The requirements below consume amounts of time, person-hours, and resources that inform and justify California’s decision to set OMFS reimbursement rates for physician services at 139% of Medicare rates.

Unfortunately for providers and injured workers statewide, the OMFS is consistently undermined by contractual reimbursement discounts forced on providers in exchange for inclusion in unverifiable MPNs.

Below are further descriptions of each administrative cost incurred by a provider who agrees to treat an injured worker. These administrative costs are mandatory; if the doctor fails to adhere to any of these requirements, payment for treatment rendered is forfeited.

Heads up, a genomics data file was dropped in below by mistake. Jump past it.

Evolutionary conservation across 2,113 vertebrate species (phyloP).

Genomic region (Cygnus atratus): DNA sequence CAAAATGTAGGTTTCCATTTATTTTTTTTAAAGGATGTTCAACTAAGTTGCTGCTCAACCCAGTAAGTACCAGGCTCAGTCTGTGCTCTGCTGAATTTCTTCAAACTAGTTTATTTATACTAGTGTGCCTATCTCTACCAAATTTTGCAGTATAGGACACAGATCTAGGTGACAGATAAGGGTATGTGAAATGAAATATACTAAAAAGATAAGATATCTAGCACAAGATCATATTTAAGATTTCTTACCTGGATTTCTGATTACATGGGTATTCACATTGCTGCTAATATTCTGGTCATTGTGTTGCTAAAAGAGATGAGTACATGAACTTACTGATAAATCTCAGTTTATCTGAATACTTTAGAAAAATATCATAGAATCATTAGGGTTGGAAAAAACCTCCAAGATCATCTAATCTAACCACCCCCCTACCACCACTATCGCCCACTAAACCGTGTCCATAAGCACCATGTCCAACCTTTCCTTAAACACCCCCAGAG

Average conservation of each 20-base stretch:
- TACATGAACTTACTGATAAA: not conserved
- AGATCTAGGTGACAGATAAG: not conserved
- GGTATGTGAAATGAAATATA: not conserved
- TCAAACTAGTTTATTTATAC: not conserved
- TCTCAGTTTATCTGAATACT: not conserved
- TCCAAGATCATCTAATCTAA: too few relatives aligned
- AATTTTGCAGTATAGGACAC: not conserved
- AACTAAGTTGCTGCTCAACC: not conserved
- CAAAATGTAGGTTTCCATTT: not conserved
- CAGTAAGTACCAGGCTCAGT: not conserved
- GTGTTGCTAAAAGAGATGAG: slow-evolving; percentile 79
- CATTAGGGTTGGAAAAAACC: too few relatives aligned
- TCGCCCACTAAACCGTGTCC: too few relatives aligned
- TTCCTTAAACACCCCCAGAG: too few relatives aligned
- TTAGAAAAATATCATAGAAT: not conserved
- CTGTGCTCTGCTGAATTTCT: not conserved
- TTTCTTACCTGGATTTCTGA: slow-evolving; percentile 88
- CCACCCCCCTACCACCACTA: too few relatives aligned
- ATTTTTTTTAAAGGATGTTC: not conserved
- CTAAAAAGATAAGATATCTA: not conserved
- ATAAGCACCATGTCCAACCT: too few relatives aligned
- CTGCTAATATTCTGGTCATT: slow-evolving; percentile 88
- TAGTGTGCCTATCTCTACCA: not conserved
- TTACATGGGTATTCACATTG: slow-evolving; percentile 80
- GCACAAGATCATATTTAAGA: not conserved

Since California fails to provide doctors with a reliable way to determine which employers maintain MPNs, the doctor must also undertake the costly administrative process of determining eligibility to treat the injured worker.

Coventry, a third-party entity that maintains MPNs, instructs providers to undertake the following steps to verify eligibility prior to treatment:

  1. Contact the employer of the injured worker
  2. Ask for the name of the employer’s insurer and
  3. Contact the insurer to determine whether the doctor is in the MPN.

Also missing from the long list of administrative costs listed above are the practice costs of managing nurse case managers, unreturned phone calls to adjusters, endless correspondence from attorneys, and employer’s demands for work status.

Finally, payment regulations incentivize claims administrators to simply deny payment without consequences, forcing providers to expend even more administrative resources to receive meager reimbursements well below fee schedule rates.